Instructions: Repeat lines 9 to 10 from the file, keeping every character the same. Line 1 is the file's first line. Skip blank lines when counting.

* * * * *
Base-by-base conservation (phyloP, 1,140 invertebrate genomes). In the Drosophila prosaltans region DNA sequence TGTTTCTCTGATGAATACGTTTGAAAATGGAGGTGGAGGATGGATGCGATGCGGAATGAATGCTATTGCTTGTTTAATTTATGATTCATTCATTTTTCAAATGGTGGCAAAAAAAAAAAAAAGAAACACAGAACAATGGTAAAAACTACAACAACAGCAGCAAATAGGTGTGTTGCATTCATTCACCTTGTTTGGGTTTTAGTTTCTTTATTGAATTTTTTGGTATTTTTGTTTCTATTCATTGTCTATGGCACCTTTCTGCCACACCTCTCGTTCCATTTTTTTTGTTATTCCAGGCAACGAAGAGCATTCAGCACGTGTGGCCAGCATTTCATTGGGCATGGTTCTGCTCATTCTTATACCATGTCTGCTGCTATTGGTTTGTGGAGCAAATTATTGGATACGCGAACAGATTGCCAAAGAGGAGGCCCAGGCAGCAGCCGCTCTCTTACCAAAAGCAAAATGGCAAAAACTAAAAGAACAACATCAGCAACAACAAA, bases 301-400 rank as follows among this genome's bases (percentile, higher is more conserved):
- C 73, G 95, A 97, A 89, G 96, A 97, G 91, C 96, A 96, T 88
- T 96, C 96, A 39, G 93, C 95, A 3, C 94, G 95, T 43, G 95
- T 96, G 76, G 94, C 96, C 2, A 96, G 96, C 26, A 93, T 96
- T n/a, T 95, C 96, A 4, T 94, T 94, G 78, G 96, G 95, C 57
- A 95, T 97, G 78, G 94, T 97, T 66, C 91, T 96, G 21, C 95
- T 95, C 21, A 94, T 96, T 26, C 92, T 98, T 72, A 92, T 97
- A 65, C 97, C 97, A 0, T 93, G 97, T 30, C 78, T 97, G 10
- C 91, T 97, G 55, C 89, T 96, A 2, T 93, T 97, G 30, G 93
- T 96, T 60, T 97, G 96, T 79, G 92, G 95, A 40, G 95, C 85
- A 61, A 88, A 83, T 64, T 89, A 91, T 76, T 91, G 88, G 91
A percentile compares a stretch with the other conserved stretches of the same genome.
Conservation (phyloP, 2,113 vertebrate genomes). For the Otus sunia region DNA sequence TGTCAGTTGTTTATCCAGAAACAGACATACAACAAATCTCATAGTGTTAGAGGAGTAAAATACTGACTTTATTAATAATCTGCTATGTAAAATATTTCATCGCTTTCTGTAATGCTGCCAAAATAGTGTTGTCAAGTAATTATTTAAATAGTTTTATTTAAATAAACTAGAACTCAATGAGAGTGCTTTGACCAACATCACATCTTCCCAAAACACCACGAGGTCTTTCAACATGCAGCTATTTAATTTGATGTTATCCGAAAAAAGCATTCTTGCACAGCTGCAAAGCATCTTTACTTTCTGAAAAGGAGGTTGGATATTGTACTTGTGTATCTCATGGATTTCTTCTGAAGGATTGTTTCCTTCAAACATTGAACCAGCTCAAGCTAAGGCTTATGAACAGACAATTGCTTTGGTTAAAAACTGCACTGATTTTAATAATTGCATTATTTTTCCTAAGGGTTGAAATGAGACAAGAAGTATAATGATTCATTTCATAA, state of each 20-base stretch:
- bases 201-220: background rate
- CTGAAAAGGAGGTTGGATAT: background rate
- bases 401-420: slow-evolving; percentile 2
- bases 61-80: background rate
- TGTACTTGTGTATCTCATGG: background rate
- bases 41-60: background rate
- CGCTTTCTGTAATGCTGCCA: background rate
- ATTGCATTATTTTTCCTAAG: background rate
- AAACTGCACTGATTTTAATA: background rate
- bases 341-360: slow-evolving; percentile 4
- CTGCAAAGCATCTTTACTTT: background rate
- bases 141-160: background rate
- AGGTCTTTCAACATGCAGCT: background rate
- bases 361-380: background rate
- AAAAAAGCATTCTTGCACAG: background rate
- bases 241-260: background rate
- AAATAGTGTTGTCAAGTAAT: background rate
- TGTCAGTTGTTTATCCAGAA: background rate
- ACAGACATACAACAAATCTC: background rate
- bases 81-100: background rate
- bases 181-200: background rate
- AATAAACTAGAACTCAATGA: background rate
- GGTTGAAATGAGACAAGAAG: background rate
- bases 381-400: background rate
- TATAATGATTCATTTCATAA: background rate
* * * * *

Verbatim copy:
- C 91, T 97, G 55, C 89, T 96, A 2, T 93, T 97, G 30, G 93
- T 96, T 60, T 97, G 96, T 79, G 92, G 95, A 40, G 95, C 85